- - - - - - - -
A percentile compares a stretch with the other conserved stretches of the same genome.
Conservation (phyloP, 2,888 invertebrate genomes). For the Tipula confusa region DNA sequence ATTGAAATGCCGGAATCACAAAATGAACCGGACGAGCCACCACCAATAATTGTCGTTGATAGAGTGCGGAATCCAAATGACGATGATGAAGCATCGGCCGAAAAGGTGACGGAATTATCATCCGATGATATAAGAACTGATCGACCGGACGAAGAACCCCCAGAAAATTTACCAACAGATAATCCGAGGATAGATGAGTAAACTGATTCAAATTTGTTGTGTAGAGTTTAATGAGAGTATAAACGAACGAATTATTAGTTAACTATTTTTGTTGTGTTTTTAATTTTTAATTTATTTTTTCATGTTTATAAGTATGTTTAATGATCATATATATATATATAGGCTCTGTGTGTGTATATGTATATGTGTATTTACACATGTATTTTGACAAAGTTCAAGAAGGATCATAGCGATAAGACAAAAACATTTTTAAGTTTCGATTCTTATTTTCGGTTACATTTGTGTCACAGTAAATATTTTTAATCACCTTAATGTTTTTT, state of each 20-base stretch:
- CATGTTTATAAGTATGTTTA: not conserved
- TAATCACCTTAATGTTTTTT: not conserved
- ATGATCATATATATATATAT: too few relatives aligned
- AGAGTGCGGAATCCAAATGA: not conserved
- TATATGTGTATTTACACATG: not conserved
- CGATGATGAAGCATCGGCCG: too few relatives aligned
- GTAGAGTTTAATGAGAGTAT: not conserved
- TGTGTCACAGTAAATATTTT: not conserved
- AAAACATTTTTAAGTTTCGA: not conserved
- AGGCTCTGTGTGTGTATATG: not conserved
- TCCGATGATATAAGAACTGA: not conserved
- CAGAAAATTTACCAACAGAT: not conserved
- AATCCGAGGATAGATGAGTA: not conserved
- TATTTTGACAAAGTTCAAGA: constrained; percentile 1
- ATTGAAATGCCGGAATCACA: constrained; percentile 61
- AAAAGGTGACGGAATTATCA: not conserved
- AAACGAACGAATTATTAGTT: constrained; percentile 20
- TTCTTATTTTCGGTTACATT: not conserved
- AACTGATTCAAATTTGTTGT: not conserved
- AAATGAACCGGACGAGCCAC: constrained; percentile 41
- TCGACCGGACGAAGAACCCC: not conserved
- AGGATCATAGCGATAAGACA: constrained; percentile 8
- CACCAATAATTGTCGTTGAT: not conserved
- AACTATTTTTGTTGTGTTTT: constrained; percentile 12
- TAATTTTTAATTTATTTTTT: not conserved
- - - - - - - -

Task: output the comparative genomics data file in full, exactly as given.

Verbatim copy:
A percentile compares a stretch with the other conserved stretches of the same genome.
Conservation (phyloP, 2,888 invertebrate genomes). For the Tipula confusa region DNA sequence ATTGAAATGCCGGAATCACAAAATGAACCGGACGAGCCACCACCAATAATTGTCGTTGATAGAGTGCGGAATCCAAATGACGATGATGAAGCATCGGCCGAAAAGGTGACGGAATTATCATCCGATGATATAAGAACTGATCGACCGGACGAAGAACCCCCAGAAAATTTACCAACAGATAATCCGAGGATAGATGAGTAAACTGATTCAAATTTGTTGTGTAGAGTTTAATGAGAGTATAAACGAACGAATTATTAGTTAACTATTTTTGTTGTGTTTTTAATTTTTAATTTATTTTTTCATGTTTATAAGTATGTTTAATGATCATATATATATATATAGGCTCTGTGTGTGTATATGTATATGTGTATTTACACATGTATTTTGACAAAGTTCAAGAAGGATCATAGCGATAAGACAAAAACATTTTTAAGTTTCGATTCTTATTTTCGGTTACATTTGTGTCACAGTAAATATTTTTAATCACCTTAATGTTTTTT, state of each 20-base stretch:
- CATGTTTATAAGTATGTTTA: not conserved
- TAATCACCTTAATGTTTTTT: not conserved
- ATGATCATATATATATATAT: too few relatives aligned
- AGAGTGCGGAATCCAAATGA: not conserved
- TATATGTGTATTTACACATG: not conserved
- CGATGATGAAGCATCGGCCG: too few relatives aligned
- GTAGAGTTTAATGAGAGTAT: not conserved
- TGTGTCACAGTAAATATTTT: not conserved
- AAAACATTTTTAAGTTTCGA: not conserved
- AGGCTCTGTGTGTGTATATG: not conserved
- TCCGATGATATAAGAACTGA: not conserved
- CAGAAAATTTACCAACAGAT: not conserved
- AATCCGAGGATAGATGAGTA: not conserved
- TATTTTGACAAAGTTCAAGA: constrained; percentile 1
- ATTGAAATGCCGGAATCACA: constrained; percentile 61
- AAAAGGTGACGGAATTATCA: not conserved
- AAACGAACGAATTATTAGTT: constrained; percentile 20
- TTCTTATTTTCGGTTACATT: not conserved
- AACTGATTCAAATTTGTTGT: not conserved
- AAATGAACCGGACGAGCCAC: constrained; percentile 41
- TCGACCGGACGAAGAACCCC: not conserved
- AGGATCATAGCGATAAGACA: constrained; percentile 8
- CACCAATAATTGTCGTTGAT: not conserved
- AACTATTTTTGTTGTGTTTT: constrained; percentile 12
- TAATTTTTAATTTATTTTTT: not conserved